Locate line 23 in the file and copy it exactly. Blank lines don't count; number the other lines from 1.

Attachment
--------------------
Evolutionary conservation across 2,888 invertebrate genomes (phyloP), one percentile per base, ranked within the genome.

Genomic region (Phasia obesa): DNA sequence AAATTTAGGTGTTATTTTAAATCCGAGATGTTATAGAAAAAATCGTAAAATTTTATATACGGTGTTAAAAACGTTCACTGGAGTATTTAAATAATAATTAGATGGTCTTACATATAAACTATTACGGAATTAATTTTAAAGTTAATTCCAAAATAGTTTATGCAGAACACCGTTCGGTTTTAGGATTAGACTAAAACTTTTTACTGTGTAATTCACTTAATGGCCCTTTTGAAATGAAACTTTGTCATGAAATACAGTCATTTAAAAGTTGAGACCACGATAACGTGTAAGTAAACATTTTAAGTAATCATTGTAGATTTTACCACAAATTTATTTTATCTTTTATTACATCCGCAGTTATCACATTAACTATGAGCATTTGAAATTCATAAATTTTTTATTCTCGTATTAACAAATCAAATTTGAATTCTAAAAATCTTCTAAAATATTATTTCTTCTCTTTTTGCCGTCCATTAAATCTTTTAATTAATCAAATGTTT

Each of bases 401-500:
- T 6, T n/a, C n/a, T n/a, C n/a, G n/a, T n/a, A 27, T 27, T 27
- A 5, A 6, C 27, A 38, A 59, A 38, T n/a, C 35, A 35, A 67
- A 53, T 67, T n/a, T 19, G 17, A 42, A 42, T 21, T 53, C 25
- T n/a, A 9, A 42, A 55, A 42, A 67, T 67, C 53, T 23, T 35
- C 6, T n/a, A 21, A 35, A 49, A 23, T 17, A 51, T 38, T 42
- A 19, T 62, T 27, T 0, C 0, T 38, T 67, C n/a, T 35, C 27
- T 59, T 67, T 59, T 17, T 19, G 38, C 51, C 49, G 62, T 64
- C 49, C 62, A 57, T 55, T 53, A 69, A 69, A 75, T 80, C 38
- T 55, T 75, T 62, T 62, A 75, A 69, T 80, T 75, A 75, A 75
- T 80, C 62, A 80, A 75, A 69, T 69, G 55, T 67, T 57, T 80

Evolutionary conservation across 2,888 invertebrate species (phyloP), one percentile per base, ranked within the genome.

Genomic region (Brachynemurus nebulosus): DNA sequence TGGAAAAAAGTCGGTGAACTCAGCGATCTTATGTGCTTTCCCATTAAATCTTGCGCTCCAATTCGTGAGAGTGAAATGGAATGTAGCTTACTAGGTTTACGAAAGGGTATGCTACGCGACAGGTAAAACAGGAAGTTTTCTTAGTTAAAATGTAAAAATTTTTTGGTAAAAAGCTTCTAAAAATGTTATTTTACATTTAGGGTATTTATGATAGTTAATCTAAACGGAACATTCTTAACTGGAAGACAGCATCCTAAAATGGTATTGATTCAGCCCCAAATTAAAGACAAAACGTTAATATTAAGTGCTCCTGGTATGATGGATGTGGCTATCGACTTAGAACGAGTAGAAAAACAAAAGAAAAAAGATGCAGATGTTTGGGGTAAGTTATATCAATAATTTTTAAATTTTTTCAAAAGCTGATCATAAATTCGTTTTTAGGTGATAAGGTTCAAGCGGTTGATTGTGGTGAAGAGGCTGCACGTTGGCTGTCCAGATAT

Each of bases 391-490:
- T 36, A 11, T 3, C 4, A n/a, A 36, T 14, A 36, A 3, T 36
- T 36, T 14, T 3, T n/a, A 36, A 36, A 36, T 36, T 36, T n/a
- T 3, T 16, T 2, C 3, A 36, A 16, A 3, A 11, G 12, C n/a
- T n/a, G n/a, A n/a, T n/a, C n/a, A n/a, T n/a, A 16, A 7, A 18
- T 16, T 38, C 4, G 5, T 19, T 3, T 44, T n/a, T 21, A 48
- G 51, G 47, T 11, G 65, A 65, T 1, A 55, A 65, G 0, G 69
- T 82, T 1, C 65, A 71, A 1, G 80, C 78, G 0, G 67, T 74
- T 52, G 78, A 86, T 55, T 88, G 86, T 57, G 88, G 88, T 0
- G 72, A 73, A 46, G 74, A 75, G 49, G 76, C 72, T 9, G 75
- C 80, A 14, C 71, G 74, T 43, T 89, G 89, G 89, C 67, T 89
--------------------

- T 82, T 1, C 65, A 71, A 1, G 80, C 78, G 0, G 67, T 74